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NYC, 4 city unions reach deal over COVID-19 vaccine mandate

New York City Mayor Bill de Blasio, after

New York City Mayor Bill de Blasio, after the city and four municipal unions struck a deal Thursday over vaccine mandates, said: "Vaccinations are critical to our recovery and our city workforce is leading the way." Credit: Mayoral Photography Office / Ed Reed

New York City and four labor unions reached agreements Thursday that allow municipal employees seeking an exemption from the vaccine mandate to keep working pending appeal.

The agreements with District Council 37, Teamsters Local 237, Uniformed Sanitationmen's Association Local 831 and SEIU Local 300, affect collectively about 75,000 employees — or nearly 20% of the city's 378,000-member workforce. As part of the deal, the unions will withdraw litigation challenging the city’s right to implement the mandate.

"Vaccinations are critical to our recovery and our city workforce is leading the way," Mayor Bill de Blasio said in a statement announcing the agreements.

FDNY union officials said Thursday they received the same offer for their members but were waiting for word from the city on a counterproposal.

The agreement reached with the four unions, similar to one adopted by Department of Education employees, allows workers seeking a COVID-19 vaccine exemption for medical or religious reasons to stay on the job while they await an initial decision from their agency. They would then have the option to appeal that decision to an arbitrator or an internal city panel.

Roughly 12,000 city employees have sought an exemption from the mandate, which went into effect Monday and requires municipal workers to receive at least one dose of the COVID-19 vaccine or be put on unpaid leave.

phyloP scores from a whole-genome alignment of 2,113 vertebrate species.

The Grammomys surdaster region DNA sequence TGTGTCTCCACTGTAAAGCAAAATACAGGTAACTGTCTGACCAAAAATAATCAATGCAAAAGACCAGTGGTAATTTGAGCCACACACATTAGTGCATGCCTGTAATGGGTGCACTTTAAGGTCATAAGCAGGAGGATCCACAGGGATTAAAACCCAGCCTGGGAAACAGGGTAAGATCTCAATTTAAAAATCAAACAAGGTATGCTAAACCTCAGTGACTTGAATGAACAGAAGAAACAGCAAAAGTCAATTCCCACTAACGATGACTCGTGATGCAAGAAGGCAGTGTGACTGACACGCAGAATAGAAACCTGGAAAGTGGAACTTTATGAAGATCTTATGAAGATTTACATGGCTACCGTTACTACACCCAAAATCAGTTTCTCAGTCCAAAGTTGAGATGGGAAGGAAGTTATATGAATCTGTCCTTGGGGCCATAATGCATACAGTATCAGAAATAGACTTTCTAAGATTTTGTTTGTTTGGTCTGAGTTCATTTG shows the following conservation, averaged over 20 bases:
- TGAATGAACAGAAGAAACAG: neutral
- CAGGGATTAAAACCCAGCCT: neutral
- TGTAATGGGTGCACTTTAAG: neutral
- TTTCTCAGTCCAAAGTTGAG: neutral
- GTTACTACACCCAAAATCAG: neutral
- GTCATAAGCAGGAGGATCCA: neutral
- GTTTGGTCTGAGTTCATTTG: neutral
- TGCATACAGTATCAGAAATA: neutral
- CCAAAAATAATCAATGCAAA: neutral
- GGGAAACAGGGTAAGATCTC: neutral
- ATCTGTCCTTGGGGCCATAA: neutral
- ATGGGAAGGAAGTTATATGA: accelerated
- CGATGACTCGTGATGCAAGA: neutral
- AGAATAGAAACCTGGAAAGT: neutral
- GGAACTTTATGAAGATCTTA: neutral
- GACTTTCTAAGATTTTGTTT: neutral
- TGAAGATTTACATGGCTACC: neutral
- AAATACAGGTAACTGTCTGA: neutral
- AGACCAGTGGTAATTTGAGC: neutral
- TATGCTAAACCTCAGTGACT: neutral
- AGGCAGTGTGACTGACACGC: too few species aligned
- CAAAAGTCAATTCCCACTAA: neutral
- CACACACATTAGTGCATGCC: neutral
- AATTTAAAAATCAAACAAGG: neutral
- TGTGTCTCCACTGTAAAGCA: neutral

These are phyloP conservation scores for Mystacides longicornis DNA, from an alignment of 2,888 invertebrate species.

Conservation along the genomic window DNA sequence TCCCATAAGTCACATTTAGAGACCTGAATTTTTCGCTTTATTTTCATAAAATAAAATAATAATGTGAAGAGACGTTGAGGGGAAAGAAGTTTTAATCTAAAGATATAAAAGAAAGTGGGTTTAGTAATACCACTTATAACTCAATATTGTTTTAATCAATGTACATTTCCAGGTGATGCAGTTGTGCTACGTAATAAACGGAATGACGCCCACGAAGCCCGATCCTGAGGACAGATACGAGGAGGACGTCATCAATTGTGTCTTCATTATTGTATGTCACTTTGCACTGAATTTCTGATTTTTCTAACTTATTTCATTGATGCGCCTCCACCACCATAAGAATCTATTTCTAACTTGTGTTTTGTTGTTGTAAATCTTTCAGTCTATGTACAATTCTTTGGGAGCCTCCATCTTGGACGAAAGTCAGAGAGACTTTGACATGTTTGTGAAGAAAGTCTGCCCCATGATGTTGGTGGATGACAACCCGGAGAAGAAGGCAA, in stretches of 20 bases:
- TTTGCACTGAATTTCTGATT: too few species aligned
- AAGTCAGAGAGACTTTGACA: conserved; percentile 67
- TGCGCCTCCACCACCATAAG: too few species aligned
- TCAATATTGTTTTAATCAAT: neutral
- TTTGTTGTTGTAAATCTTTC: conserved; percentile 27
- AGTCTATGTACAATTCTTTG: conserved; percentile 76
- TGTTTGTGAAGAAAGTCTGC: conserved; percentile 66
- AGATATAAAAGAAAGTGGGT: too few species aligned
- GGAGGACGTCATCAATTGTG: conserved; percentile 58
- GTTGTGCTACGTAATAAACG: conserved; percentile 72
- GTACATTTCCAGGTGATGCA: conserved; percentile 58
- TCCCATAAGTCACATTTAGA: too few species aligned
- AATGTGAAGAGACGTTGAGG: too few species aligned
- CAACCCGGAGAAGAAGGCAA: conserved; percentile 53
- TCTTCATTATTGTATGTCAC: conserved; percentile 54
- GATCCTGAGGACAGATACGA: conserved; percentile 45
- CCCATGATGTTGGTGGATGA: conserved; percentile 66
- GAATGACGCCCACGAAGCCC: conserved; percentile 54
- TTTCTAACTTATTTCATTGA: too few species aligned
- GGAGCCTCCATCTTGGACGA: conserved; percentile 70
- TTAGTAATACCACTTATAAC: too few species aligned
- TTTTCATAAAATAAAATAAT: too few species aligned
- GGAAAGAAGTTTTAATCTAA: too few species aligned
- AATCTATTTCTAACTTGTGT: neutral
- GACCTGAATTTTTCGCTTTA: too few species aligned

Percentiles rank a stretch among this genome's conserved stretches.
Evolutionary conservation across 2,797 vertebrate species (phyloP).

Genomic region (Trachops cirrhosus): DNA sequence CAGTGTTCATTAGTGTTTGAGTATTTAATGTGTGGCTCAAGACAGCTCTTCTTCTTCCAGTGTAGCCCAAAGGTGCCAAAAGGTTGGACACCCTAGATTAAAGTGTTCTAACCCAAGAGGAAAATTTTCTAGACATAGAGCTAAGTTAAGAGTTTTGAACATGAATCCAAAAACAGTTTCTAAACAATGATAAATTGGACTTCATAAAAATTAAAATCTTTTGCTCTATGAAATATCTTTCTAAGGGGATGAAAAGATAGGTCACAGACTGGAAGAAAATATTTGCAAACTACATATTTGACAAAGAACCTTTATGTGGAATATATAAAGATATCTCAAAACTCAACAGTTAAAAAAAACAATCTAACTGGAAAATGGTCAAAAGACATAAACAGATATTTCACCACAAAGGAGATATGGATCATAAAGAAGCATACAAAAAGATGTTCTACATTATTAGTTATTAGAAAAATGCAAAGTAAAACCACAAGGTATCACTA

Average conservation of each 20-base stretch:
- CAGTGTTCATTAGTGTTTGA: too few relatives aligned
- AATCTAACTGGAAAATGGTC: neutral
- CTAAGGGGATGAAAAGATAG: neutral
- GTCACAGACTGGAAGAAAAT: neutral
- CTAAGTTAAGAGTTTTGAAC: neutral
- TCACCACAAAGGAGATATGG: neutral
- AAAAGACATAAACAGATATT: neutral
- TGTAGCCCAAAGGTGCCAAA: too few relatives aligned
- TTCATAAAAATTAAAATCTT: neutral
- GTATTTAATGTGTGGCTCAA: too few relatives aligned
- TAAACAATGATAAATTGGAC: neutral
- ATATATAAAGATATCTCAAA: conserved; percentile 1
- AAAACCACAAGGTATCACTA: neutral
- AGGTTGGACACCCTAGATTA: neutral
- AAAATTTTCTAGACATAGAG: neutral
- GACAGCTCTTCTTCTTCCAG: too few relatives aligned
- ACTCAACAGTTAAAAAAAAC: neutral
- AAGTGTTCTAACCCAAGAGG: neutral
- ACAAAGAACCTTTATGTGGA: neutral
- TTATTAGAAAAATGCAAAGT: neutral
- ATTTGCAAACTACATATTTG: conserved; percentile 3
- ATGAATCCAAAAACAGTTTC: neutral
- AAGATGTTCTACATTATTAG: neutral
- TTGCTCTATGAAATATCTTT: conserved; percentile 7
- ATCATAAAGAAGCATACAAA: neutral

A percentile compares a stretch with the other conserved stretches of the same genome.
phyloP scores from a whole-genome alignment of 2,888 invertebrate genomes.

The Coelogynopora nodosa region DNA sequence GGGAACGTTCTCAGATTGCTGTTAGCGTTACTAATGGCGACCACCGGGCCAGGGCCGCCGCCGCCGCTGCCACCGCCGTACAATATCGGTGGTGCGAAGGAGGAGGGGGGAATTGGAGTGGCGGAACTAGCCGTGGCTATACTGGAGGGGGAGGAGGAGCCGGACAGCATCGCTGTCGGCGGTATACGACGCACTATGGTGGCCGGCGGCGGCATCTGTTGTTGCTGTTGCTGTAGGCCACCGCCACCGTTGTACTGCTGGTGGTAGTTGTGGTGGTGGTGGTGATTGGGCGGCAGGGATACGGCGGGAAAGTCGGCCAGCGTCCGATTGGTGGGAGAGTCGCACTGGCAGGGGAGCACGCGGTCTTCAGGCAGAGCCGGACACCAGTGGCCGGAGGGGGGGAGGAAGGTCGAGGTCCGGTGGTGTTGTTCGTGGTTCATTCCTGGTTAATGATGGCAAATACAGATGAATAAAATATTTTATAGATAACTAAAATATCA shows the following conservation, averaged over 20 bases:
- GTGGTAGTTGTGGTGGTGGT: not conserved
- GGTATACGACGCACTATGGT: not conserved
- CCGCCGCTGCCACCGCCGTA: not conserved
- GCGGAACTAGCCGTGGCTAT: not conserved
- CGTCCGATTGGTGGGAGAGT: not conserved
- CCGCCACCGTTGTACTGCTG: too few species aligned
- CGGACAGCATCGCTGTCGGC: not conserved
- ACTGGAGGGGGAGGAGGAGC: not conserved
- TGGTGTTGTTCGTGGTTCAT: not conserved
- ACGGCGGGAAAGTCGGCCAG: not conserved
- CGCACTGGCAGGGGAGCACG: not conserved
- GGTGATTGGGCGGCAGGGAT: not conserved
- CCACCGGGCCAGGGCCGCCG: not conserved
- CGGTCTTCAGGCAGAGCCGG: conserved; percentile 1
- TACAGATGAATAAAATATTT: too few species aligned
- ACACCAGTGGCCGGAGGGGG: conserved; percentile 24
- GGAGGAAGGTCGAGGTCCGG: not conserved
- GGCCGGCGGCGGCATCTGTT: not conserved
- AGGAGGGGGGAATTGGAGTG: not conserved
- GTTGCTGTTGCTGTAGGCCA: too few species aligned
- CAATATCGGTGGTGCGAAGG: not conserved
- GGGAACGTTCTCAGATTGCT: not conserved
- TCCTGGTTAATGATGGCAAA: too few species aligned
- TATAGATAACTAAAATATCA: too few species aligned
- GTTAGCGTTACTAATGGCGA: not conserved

City workers whose unions signed onto the agreement, and who filed an exemption by Tuesday, will be allowed to continue working — with weekly COVID-19 testing — during initial agency determination and the appeal process, said Freddi Goldstein, a spokeswoman for District Council 37. An employee who files an exemption request between Wednesday and Friday can also keep working with weekly testing, pending agency determination, but must go on unpaid leave if appealing that decision, she said.

As part of the deal, employees on unpaid leave can voluntarily leave their jobs while maintaining their health insurance through June 30, 2022. They can also opt to extend their leave until that date but agree to leave their position, and waive the right to challenge, if they aren't vaccinated by then.

"We have reached an agreement that gives our members options," said Henry Garrido, executive director of District Council 37, which represents 55,000 workers. "Individuals can now make choices based on what is best for them and their families and know they will have health benefits available during this critical time."

Any worker who gets vaccinated while on unpaid leave can be reinstated without penalty, officials said.

According to city data, 92% of all city employees, including education and health care workers subject to an earlier mandate, have received at least one shot. That number dips to 88% for workers subject to the most recent mandate.

For example, 85% of NYPD members, 79% of firefighters and 63% of correction officers — who have until Dec. 1 to comply with the mandate — have received at least one dose, officials said.

At a news conference Thursday in Manhattan, leadership of the Uniformed Firefighters Association, which has battled with the mayor over the mandate, said they received the same offer as the four unions.

Association President Andrew Ansbro said the union made a counteroffer late Thursday that would provide members more time to file medical and religious exemptions and allow unvaccinated firefighters to get tested weekly for the virus.

"We are hoping to come to a resolution with this," Ansbro said.

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